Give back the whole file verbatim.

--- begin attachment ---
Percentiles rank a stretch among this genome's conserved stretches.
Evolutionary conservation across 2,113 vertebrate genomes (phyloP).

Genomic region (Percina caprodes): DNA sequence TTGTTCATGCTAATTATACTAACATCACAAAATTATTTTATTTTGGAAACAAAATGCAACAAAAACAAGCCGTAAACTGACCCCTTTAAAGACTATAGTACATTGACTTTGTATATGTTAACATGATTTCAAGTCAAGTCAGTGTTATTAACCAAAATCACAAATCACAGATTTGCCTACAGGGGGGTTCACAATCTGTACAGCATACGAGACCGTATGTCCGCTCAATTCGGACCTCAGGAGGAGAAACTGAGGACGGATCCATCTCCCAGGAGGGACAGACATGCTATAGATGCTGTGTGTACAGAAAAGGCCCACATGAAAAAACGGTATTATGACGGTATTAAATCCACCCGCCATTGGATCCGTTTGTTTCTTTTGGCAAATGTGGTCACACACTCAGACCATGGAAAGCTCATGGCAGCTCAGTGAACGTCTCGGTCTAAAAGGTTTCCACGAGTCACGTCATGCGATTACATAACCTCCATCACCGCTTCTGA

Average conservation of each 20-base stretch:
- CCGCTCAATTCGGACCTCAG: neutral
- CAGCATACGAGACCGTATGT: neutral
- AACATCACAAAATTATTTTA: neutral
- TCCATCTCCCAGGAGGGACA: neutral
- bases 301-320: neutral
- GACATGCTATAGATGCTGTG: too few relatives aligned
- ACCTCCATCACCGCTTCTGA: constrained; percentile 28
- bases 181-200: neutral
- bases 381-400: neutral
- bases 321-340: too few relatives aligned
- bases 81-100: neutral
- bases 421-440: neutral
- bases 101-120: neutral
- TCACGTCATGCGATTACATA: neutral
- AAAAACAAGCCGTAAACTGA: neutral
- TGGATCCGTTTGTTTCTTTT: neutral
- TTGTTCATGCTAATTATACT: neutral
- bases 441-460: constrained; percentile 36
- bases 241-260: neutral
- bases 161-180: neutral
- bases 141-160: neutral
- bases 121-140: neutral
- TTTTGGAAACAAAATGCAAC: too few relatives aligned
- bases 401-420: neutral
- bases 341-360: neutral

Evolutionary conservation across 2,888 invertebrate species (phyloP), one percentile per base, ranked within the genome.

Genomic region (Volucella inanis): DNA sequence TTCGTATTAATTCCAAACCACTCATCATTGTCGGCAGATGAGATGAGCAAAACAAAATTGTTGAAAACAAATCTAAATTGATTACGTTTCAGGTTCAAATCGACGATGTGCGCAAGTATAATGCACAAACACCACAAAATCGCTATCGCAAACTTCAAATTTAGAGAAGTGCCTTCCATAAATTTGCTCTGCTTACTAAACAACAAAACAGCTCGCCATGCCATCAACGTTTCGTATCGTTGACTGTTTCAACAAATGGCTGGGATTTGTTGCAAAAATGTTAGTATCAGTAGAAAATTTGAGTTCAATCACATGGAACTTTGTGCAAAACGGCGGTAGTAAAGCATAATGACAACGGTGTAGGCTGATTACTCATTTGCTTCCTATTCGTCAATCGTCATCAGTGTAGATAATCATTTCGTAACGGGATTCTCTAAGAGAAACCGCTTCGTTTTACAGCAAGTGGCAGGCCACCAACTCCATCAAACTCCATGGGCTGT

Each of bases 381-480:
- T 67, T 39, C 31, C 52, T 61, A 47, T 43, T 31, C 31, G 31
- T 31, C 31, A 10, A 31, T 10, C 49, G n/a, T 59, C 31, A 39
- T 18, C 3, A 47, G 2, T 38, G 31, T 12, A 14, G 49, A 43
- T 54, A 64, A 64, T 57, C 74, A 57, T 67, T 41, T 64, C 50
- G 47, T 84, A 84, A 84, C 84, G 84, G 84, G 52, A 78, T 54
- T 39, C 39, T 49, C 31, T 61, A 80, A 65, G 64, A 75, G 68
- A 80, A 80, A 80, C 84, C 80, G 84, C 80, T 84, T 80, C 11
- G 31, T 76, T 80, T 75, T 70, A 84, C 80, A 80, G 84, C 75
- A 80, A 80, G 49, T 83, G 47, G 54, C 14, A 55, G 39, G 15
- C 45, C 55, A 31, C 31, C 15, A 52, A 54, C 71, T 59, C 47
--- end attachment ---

Percentiles rank a stretch among this genome's conserved stretches.
Evolutionary conservation across 2,113 vertebrate genomes (phyloP).

Genomic region (Percina caprodes): DNA sequence TTGTTCATGCTAATTATACTAACATCACAAAATTATTTTATTTTGGAAACAAAATGCAACAAAAACAAGCCGTAAACTGACCCCTTTAAAGACTATAGTACATTGACTTTGTATATGTTAACATGATTTCAAGTCAAGTCAGTGTTATTAACCAAAATCACAAATCACAGATTTGCCTACAGGGGGGTTCACAATCTGTACAGCATACGAGACCGTATGTCCGCTCAATTCGGACCTCAGGAGGAGAAACTGAGGACGGATCCATCTCCCAGGAGGGACAGACATGCTATAGATGCTGTGTGTACAGAAAAGGCCCACATGAAAAAACGGTATTATGACGGTATTAAATCCACCCGCCATTGGATCCGTTTGTTTCTTTTGGCAAATGTGGTCACACACTCAGACCATGGAAAGCTCATGGCAGCTCAGTGAACGTCTCGGTCTAAAAGGTTTCCACGAGTCACGTCATGCGATTACATAACCTCCATCACCGCTTCTGA

Average conservation of each 20-base stretch:
- CCGCTCAATTCGGACCTCAG: neutral
- CAGCATACGAGACCGTATGT: neutral
- AACATCACAAAATTATTTTA: neutral
- TCCATCTCCCAGGAGGGACA: neutral
- bases 301-320: neutral
- GACATGCTATAGATGCTGTG: too few relatives aligned
- ACCTCCATCACCGCTTCTGA: constrained; percentile 28
- bases 181-200: neutral
- bases 381-400: neutral
- bases 321-340: too few relatives aligned
- bases 81-100: neutral
- bases 421-440: neutral
- bases 101-120: neutral
- TCACGTCATGCGATTACATA: neutral
- AAAAACAAGCCGTAAACTGA: neutral
- TGGATCCGTTTGTTTCTTTT: neutral
- TTGTTCATGCTAATTATACT: neutral
- bases 441-460: constrained; percentile 36
- bases 241-260: neutral
- bases 161-180: neutral
- bases 141-160: neutral
- bases 121-140: neutral
- TTTTGGAAACAAAATGCAAC: too few relatives aligned
- bases 401-420: neutral
- bases 341-360: neutral

Evolutionary conservation across 2,888 invertebrate species (phyloP), one percentile per base, ranked within the genome.

Genomic region (Volucella inanis): DNA sequence TTCGTATTAATTCCAAACCACTCATCATTGTCGGCAGATGAGATGAGCAAAACAAAATTGTTGAAAACAAATCTAAATTGATTACGTTTCAGGTTCAAATCGACGATGTGCGCAAGTATAATGCACAAACACCACAAAATCGCTATCGCAAACTTCAAATTTAGAGAAGTGCCTTCCATAAATTTGCTCTGCTTACTAAACAACAAAACAGCTCGCCATGCCATCAACGTTTCGTATCGTTGACTGTTTCAACAAATGGCTGGGATTTGTTGCAAAAATGTTAGTATCAGTAGAAAATTTGAGTTCAATCACATGGAACTTTGTGCAAAACGGCGGTAGTAAAGCATAATGACAACGGTGTAGGCTGATTACTCATTTGCTTCCTATTCGTCAATCGTCATCAGTGTAGATAATCATTTCGTAACGGGATTCTCTAAGAGAAACCGCTTCGTTTTACAGCAAGTGGCAGGCCACCAACTCCATCAAACTCCATGGGCTGT

Each of bases 381-480:
- T 67, T 39, C 31, C 52, T 61, A 47, T 43, T 31, C 31, G 31
- T 31, C 31, A 10, A 31, T 10, C 49, G n/a, T 59, C 31, A 39
- T 18, C 3, A 47, G 2, T 38, G 31, T 12, A 14, G 49, A 43
- T 54, A 64, A 64, T 57, C 74, A 57, T 67, T 41, T 64, C 50
- G 47, T 84, A 84, A 84, C 84, G 84, G 84, G 52, A 78, T 54
- T 39, C 39, T 49, C 31, T 61, A 80, A 65, G 64, A 75, G 68
- A 80, A 80, A 80, C 84, C 80, G 84, C 80, T 84, T 80, C 11
- G 31, T 76, T 80, T 75, T 70, A 84, C 80, A 80, G 84, C 75
- A 80, A 80, G 49, T 83, G 47, G 54, C 14, A 55, G 39, G 15
- C 45, C 55, A 31, C 31, C 15, A 52, A 54, C 71, T 59, C 47